One of my book clubs is anything but traditional. Becky and I meet another couple every Tuesday morning on Skype which works surprisingly well given that the other couple lives in north Georgia. We just finished a thought provoking book by Vince Vitale and Ravi Zacharias called Jesus Among Secular Gods. Vitale noted that discussions too often proceed from disagreement to devaluing those who differ with your perspective. And tragically, intolerance soon arises which sometimes leads to overt or covert violence.
Just picture the verbal gladiatorial matches on cable TV which fortunately don’t usually lead to broken noses. I can’t say the same about confrontations with Antifa or tyrannical bullies in politically correct collegiate crowds who demand safe zones to protect themselves from the microaggressions of differing perspectives.
In the 12th century, theologian Peter Abelard said, “By doubting we are allowed to question, by questioning we arrive at the truth.” In our “drive thru” culture of 10 second sound bites and 10 minute doctor visits, there is scant time for questions and seeking the truth.
Jesus disagreed with group think of the Hebrew theocracy of his day. He didn’t run away from controversy and he certainly didn’t modify his fundamental principles. He courageously challenged the Pharisees and legal experts, not with violence, but with what Vitale describes as “sacrificial disagreement.” And though he had less than genteel words for the establishment (read Matthew chapter 23) he nonetheless continued to love them and ultimately sacrificed his life for sinners like them and me.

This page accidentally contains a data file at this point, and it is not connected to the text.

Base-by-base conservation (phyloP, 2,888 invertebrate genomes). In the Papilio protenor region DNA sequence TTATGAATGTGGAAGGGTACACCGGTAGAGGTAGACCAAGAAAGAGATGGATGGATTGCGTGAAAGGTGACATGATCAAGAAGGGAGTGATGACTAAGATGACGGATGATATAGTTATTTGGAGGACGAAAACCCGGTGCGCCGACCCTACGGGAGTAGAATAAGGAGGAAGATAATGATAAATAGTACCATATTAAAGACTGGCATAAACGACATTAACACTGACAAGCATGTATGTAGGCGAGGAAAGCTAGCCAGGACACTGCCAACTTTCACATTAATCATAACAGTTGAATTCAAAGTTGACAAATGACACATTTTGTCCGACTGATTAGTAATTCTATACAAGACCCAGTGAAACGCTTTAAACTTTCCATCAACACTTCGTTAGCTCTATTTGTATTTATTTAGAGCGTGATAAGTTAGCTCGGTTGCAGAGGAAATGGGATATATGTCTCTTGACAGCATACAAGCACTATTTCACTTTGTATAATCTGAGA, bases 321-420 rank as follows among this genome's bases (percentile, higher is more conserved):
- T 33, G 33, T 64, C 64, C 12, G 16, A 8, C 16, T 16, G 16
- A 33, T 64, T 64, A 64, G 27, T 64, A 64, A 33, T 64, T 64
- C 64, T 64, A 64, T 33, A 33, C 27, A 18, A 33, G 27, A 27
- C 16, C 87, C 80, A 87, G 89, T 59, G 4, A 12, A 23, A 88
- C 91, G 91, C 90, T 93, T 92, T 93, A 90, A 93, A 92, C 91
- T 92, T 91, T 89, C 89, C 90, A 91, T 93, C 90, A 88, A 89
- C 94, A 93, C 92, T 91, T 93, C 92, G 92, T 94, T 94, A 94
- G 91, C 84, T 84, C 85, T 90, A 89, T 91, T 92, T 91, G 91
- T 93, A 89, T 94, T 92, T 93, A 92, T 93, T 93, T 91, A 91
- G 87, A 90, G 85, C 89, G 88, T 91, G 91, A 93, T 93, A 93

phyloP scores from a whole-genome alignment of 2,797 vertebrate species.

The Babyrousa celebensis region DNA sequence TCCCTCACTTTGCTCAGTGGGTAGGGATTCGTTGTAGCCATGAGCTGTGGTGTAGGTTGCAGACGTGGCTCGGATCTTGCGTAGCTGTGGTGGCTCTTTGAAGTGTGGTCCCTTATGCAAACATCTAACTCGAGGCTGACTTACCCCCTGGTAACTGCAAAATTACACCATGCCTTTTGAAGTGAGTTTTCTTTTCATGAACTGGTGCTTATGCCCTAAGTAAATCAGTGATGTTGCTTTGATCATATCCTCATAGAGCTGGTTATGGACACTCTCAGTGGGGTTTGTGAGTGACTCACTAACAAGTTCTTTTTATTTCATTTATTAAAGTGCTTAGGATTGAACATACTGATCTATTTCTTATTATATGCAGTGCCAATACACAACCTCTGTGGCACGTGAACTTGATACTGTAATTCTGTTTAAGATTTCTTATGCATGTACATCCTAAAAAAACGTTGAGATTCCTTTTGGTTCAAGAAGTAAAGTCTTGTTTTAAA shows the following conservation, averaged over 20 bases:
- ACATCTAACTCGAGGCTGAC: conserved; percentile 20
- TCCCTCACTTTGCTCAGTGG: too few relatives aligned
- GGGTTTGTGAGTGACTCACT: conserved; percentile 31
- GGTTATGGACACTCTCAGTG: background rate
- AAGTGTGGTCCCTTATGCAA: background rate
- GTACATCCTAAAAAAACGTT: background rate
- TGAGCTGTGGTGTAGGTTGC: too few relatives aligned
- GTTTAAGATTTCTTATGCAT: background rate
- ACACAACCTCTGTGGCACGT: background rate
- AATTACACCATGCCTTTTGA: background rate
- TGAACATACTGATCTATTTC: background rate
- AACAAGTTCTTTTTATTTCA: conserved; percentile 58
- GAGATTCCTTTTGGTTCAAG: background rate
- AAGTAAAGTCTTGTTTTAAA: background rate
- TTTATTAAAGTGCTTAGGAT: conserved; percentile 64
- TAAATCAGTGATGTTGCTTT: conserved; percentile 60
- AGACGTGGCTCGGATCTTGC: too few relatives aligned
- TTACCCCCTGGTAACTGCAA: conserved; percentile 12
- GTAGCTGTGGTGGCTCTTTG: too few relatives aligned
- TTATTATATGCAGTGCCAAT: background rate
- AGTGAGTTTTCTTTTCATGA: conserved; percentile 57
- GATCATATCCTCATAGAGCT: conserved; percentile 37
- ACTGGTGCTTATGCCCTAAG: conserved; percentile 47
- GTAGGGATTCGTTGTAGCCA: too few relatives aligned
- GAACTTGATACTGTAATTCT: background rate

“To whom much is given, much is expected” (Luke 12:48). I have been given life, awareness of the Way and a sense of wonder of the Creation. I have been given time, and love and enough of everything that is really important. As a result I am challenged to listen lovingly and sacrificially to those whose opinions are different than mine. This is tough for a man like me who thinks that some deserve and might benefit from a busted lip. Jesus called out religious reprobates, but in the end he loved them and calls us to do the same by “turning the other cheek”
I read an interesting explanation of the Master’s oft quoted advice. Jesus refers to the right cheek being struck, and since 90% of humans are right handed, a blow would be expected to land on your adversary’s left cheek. However, an insult is often delivered with the back of the hand or a glove, and would be delivered to the right cheek.
I may not be able to “love” those I consider reprobates, but I can extend charity to them. Perhaps President Trump should turn the other cheek to insults and Adam Schiff, along with the media, should examine their souls and give up their destructive hating.
But I’m just a doctor, a Christian and a blessed, thankful man. What do I know about life and the political intrigues of Washington’s elite?